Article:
My poor son was terrified one time when we were alone in our hotel room in Julian. I had eaten something bad, and was terribly sick. I lay on the bed shivering uncontrollably off and on, and it scared my boy so. I kept trying to tell him to not worry; Mommy just trembles. I don't think I had him convinced.

I started to take this homeopathic theory seriously when I began to take my constitutional remedy daily. The first week, it was like I kept looking over my shoulder to see who took over my body. I was under-reacting constantly. I was underwhelmed. I was calm. I was even PMS'ing and I was calm. I was letting go. The anxiety that was always just under the surface was gone. My corners were rounded.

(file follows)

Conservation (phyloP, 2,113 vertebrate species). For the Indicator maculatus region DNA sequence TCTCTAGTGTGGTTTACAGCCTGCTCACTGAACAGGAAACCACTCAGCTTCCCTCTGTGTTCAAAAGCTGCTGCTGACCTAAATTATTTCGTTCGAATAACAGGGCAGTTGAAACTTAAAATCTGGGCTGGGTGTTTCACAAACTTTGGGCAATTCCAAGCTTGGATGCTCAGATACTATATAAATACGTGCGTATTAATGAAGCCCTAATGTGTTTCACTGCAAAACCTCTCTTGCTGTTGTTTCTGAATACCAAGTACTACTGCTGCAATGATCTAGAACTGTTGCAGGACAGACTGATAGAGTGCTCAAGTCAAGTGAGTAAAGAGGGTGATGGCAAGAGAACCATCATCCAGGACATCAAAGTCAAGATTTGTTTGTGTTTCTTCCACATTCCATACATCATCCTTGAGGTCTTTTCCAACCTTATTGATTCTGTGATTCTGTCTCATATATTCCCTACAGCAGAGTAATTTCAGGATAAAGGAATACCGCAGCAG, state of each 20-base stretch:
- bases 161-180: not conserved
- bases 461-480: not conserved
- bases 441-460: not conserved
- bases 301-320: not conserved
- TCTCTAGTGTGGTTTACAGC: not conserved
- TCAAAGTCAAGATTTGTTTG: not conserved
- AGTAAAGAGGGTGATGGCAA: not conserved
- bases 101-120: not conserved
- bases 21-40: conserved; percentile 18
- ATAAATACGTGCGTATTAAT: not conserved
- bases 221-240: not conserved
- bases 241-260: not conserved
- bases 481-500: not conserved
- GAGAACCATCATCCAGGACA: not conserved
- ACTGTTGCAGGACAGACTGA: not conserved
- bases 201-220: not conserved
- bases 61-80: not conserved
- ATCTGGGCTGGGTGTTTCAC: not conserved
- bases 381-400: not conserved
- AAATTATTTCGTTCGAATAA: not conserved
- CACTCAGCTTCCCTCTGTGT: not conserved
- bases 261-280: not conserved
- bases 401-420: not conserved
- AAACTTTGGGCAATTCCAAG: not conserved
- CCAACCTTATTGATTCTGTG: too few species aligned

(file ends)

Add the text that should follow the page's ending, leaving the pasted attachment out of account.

That was a few months ago, and I feel changed. I still scream and yell and carry on sometimes, and my husband asks, "How's that constitutional working for you?" The fact is I don't take it daily anymore, just when I remember. I am having a withdrawal reaction from not being the perfectionist, the purist, and the hardliner that I used to be. I feel a part of myself disappearing. I know it is just my ego not wanting to let go. Balancing my constitution is upsetting the status quo, so I fight it. It's an ongoing process.